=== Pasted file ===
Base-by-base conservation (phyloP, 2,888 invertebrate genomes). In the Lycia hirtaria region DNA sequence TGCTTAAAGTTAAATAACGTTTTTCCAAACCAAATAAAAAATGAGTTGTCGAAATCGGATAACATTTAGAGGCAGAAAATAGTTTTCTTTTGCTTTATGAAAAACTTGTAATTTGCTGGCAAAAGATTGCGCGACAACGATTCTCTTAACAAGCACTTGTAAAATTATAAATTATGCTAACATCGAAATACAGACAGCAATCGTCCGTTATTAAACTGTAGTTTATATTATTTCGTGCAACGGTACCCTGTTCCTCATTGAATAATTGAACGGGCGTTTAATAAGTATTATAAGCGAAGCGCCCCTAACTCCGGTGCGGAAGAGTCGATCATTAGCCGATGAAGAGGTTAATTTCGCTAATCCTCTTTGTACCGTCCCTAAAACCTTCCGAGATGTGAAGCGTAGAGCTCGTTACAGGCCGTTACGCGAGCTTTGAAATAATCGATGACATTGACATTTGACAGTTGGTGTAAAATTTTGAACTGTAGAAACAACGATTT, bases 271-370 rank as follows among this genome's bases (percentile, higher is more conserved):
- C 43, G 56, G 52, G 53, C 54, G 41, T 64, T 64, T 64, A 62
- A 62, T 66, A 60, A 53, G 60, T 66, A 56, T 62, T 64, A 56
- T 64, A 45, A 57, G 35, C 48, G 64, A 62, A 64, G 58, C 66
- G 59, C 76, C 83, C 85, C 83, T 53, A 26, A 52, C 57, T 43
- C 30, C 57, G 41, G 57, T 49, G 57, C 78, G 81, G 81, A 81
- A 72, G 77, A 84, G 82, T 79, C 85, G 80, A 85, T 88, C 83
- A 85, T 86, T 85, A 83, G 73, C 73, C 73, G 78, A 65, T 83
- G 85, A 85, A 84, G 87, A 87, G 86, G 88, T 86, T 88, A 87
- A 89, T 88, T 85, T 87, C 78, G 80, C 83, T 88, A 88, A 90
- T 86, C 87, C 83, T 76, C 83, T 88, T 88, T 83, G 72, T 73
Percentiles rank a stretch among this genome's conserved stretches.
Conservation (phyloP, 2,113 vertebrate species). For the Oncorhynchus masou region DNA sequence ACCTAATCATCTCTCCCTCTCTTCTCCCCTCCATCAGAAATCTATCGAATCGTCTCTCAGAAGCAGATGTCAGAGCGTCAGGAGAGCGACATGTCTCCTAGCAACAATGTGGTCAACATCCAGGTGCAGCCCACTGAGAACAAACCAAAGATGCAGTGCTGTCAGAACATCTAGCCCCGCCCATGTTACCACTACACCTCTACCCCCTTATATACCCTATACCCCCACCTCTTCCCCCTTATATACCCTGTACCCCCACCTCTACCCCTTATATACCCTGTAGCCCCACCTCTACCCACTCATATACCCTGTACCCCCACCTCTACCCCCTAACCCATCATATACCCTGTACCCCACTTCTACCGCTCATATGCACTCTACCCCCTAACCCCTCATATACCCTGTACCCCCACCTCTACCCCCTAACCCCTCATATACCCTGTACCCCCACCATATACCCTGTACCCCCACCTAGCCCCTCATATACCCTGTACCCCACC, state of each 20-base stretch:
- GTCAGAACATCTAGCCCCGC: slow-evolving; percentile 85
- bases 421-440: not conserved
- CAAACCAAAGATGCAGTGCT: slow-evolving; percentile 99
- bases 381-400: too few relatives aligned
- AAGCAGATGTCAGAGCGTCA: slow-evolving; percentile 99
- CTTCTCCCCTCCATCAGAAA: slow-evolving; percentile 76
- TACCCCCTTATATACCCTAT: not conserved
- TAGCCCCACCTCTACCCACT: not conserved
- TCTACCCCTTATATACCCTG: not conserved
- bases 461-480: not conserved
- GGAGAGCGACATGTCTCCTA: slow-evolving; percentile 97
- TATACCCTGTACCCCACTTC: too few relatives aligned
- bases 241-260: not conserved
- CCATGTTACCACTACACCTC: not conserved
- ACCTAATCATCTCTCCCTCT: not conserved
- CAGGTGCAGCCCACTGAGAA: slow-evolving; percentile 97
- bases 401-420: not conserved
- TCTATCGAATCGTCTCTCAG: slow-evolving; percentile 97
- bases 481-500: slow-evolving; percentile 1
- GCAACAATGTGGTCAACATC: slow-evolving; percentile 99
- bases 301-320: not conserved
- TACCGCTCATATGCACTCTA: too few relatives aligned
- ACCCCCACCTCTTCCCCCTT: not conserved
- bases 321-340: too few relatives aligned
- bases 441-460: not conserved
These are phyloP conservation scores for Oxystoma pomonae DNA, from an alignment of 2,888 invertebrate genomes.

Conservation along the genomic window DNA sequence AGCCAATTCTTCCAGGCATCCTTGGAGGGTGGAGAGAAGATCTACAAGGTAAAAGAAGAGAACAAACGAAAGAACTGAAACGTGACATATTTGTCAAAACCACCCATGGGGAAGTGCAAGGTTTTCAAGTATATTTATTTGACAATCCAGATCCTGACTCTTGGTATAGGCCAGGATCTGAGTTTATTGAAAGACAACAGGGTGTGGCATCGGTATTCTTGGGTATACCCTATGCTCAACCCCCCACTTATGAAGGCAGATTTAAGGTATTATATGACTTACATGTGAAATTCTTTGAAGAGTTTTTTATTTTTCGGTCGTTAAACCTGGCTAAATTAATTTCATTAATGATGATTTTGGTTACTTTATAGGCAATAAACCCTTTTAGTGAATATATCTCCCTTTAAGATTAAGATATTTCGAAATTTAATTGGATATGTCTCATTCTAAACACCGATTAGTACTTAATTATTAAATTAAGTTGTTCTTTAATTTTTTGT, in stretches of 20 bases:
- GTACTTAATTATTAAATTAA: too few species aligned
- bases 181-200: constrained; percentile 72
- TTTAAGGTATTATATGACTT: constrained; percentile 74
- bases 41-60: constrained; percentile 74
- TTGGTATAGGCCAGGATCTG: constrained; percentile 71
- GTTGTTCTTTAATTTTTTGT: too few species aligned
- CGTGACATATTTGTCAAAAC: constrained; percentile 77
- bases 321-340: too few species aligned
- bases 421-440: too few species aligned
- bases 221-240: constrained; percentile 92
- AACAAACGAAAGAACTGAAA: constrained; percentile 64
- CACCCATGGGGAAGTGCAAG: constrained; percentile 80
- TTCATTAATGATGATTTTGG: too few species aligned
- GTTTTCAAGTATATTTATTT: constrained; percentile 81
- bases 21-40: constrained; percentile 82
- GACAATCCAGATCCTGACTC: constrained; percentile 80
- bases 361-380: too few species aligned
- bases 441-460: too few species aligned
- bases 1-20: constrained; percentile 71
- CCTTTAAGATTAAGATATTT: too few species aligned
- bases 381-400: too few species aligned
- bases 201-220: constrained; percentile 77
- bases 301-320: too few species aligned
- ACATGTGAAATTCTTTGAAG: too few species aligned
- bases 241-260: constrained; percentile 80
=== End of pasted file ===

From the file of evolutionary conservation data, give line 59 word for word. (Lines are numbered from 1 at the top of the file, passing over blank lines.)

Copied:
- bases 1-20: constrained; percentile 71